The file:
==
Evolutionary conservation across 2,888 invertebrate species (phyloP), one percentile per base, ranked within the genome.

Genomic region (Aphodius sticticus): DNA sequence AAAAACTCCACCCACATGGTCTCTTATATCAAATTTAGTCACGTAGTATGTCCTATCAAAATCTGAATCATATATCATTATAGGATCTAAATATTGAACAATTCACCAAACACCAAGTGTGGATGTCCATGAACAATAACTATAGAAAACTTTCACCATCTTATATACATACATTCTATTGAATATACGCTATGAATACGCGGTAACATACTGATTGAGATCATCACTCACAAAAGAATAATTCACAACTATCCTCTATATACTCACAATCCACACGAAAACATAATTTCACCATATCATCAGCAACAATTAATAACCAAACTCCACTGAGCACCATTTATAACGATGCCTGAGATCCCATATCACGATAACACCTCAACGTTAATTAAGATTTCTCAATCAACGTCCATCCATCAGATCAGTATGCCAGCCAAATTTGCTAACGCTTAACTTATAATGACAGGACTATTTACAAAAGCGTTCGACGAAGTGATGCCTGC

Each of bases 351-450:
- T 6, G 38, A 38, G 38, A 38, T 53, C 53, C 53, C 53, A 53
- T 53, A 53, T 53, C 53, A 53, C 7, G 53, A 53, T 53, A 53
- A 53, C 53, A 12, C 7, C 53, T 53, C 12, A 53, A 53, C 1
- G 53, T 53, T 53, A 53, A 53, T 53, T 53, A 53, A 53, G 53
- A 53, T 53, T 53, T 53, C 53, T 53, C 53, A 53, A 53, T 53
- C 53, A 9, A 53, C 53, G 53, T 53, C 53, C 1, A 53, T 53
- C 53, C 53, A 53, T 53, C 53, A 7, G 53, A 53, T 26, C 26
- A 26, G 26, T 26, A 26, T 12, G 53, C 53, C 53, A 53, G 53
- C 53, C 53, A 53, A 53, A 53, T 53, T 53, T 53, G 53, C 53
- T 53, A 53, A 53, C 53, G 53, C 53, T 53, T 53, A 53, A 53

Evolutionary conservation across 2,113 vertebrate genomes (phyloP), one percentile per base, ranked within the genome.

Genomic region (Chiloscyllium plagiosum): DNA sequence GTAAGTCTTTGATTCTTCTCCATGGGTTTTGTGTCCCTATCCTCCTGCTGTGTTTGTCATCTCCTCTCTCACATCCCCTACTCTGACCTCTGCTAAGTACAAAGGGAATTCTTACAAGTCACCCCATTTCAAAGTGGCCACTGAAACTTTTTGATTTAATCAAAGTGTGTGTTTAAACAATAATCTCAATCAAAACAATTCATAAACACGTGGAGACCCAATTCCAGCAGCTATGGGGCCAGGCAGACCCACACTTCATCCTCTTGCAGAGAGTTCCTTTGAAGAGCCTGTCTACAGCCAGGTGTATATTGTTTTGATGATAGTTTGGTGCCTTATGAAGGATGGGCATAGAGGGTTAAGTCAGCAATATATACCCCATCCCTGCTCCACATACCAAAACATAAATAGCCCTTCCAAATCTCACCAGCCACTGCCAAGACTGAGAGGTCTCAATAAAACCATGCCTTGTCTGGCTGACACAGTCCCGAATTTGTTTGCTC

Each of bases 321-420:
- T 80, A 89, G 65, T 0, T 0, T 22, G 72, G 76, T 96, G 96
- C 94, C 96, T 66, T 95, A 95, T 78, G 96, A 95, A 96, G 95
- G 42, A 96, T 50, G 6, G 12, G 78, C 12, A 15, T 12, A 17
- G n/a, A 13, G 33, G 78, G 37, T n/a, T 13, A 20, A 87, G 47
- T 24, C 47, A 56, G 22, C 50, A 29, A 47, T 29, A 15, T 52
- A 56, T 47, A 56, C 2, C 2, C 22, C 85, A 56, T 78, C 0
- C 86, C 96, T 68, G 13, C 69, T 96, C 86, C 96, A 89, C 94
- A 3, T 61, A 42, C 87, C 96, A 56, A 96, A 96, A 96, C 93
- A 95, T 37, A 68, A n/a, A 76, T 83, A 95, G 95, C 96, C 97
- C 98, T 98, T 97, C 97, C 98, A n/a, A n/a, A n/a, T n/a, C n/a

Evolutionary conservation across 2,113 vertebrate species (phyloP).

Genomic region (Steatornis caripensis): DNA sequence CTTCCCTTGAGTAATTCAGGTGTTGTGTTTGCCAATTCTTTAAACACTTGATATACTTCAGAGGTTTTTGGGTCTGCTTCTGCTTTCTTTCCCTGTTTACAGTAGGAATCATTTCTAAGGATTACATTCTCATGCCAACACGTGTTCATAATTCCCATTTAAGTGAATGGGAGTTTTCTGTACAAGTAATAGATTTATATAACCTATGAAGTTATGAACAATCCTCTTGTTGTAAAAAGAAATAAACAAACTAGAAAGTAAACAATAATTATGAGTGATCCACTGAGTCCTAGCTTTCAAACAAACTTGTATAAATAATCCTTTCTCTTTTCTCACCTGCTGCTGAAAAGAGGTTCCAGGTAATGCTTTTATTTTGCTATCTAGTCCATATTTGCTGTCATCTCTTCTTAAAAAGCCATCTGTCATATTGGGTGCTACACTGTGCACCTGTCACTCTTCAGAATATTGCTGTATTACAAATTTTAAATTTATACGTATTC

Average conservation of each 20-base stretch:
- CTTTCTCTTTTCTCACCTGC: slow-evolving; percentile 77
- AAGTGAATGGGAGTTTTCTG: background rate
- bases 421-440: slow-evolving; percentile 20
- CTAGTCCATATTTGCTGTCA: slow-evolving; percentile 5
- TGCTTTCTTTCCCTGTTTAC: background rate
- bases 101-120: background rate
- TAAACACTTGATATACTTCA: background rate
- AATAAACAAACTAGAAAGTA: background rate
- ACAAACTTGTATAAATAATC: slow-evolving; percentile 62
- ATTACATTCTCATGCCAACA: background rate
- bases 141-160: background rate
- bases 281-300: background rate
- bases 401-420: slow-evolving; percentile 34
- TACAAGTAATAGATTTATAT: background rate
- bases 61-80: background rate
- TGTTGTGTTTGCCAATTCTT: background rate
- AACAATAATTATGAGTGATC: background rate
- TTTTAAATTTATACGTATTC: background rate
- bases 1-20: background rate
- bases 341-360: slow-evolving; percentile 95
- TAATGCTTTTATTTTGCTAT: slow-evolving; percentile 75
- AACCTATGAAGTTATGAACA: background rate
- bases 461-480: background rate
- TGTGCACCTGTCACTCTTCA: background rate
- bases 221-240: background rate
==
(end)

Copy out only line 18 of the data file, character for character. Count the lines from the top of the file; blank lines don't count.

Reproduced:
- C 94, C 96, T 66, T 95, A 95, T 78, G 96, A 95, A 96, G 95